How there you sat in summer-time,
May yet be in your mind;
And how you heard the green woods sing
Beneath the freshening wind.
Though the same wind now blows around,
You would its blast recall;
For every breath that stirs the trees,
Doth cause a leaf to fall.

Oh! like that wind, is all the mirth
That flesh and dust impart:
We cannot bear its visitings,
When change is on the heart.
Gay words and jests may make us smile,
When Sorrow is asleep;
But other things must make us smile,
When Sorrow bids us weep!

The dearest hands that clasp our hands, —
Their presence may be o’er;
The dearest voice that meets our ear,
That tone may come no more!
Youth fades; and then, the joys of youth,
Which once refresh’d our mind,
Shall come — as, on those sighing woods,
The chilling autumn wind.

Hear not the wind — view not the woods;
Look out o’er vale and hill —
In spring, the sky encircled them —
The sky is round them still.
Come autumn’s scathe — come winter’s cold —
Come change — and human fate!
Whatever prospect Heaven doth bound,
Can ne’er be desolate.


Not in haunts of marble chill,
Temples drear where ancients trod,—
Nay, in oaks on woody hill
Lives and moves the German God.

2013 Nov 04 13:20
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Karl
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My face when I read your post:



Eesti

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Post: #96
RE: Post a Poem
My poem about the Estonian flag from January, 2010:

Eestil on ilus lipp,
ajalugu tal pikk.
Värve tal on kolm,
must näitab, et minevik julm.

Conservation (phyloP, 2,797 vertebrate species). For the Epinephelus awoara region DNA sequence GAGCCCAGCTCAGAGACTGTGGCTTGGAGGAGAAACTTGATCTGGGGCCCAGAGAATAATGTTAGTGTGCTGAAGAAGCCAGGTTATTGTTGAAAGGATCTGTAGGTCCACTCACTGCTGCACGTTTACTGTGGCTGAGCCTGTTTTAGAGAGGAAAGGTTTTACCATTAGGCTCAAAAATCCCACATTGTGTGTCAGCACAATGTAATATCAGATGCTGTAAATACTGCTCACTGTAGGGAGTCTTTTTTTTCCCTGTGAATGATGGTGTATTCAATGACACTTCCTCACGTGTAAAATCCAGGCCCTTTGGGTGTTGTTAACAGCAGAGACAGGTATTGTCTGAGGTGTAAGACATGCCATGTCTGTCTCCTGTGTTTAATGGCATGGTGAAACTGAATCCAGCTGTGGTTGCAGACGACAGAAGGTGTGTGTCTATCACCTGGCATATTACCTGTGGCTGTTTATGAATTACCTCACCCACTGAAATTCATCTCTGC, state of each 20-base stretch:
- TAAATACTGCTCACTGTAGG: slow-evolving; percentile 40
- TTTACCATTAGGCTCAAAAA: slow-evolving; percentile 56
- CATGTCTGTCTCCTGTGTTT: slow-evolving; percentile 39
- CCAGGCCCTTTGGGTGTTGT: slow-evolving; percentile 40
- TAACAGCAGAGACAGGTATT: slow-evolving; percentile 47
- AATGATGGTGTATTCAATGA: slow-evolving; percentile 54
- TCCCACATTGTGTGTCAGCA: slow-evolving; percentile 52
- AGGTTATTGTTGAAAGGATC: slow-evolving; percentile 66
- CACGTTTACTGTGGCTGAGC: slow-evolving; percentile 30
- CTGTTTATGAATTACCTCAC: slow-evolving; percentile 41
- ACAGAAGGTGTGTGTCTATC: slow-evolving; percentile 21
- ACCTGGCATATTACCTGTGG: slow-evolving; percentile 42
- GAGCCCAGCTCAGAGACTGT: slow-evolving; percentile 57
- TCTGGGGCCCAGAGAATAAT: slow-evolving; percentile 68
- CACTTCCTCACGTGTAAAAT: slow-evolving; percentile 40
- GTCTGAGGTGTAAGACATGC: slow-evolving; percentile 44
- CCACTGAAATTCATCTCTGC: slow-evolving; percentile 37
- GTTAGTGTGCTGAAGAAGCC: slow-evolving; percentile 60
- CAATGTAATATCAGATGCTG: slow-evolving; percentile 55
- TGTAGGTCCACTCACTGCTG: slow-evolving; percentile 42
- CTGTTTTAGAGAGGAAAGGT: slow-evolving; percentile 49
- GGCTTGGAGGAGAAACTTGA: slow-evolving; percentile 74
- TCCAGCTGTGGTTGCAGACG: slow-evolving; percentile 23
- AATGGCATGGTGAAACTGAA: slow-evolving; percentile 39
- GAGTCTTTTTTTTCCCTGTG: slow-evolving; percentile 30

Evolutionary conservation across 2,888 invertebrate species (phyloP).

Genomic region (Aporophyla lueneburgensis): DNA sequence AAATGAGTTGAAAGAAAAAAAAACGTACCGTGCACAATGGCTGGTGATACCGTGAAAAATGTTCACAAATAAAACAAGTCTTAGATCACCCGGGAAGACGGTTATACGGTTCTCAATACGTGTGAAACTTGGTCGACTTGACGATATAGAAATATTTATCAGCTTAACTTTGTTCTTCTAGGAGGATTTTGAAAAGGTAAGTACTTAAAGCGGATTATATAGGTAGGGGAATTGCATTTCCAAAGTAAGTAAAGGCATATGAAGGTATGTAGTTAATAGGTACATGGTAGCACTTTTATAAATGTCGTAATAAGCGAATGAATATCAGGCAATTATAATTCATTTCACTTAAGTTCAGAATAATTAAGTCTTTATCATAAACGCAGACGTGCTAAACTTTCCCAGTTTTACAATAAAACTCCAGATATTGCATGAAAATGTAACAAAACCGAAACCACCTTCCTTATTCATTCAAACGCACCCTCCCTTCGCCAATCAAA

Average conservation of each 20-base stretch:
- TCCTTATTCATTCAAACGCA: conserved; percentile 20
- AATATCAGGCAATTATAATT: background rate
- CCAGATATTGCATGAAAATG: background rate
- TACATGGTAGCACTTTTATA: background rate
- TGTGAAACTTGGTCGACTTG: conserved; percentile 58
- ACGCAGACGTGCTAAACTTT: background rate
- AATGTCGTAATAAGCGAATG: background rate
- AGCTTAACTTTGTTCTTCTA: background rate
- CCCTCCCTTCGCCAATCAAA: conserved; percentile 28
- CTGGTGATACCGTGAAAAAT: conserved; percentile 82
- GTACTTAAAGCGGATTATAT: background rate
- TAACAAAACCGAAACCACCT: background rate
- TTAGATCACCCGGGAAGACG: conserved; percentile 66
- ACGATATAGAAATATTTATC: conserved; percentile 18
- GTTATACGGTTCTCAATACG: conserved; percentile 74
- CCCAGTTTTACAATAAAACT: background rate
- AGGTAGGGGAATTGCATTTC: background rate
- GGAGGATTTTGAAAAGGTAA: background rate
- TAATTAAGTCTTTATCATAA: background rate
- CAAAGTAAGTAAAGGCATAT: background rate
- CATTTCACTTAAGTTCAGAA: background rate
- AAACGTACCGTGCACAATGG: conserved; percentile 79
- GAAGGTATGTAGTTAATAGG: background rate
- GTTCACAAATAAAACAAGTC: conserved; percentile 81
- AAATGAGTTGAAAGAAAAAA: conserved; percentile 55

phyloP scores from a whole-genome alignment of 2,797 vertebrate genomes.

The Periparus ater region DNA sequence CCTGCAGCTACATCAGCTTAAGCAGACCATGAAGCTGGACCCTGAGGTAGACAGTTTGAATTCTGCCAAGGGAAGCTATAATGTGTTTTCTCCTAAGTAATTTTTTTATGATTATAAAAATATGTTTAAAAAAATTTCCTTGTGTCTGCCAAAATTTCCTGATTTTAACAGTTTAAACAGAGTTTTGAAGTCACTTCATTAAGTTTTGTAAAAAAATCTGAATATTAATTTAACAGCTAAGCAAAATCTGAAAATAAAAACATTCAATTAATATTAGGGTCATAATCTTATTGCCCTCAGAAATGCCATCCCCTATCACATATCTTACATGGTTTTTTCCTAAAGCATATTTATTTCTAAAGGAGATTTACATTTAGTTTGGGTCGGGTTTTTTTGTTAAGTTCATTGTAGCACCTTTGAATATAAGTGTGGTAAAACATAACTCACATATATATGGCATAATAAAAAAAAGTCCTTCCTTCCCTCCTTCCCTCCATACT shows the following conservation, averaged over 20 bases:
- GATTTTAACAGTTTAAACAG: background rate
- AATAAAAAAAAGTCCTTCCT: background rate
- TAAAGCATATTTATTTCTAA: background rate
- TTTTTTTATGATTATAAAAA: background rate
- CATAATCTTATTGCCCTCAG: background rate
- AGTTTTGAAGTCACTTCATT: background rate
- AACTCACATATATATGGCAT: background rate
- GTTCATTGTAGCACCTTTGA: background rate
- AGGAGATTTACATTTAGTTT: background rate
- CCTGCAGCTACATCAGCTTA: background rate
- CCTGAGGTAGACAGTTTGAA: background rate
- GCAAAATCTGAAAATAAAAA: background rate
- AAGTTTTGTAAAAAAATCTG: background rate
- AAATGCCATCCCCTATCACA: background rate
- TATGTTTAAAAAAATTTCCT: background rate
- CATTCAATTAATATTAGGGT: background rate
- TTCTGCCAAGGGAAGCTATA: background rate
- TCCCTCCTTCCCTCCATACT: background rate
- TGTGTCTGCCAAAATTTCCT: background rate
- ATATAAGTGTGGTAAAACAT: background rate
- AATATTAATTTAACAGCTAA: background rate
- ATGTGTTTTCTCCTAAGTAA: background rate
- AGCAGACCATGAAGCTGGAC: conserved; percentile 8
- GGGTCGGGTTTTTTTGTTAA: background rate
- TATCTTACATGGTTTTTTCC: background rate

Sinine sümboliseerib merd,
Vabadussõjas selle lipu all valati verd.
Sinimustvalge lehvib Pika Hermanni tipus,
Eesti uhkus on selles lipus.

See lipp ilmus Otepääl,
pärast seda ta oli jääv.
ENSVs sinimustvalge keelati,
hiljem ülekohus peatati.
2013 Nov 05 04:10
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Mustapaita
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Tulkoon sota ja veriset vaatteet



Suomi

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Post: #97
RE: Post a Poem
[Image: EinoLeino.jpg]

I'll give a go at translating it:

Which is more beautiful:
to believe, that freedom will prevail
to hope, that light will conquer
and to fight for the light
Or to fight
knowing, that light will not prevail
knowing, that freedom will not conquer
and at least fight?

Which is more beautiful:
to think: that if freedom is not to conquer
to ponder, that if light is not to prevail,
why do I fight?
Or to think:
I'm a child of the sunset, not the rise,
I'm a man of light, but not victorious,
that is why I must break.


Oh and its by Eino Leino. Smile

"Devil, I am devil." ― Pekka Siitoin
2013 Nov 05 23:17
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Phlegethon
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Post: #98
RE: Post a Poem
Neujahr

Altes Jahr, du ruhst in Frieden,
Deine Augen sind geschlossen;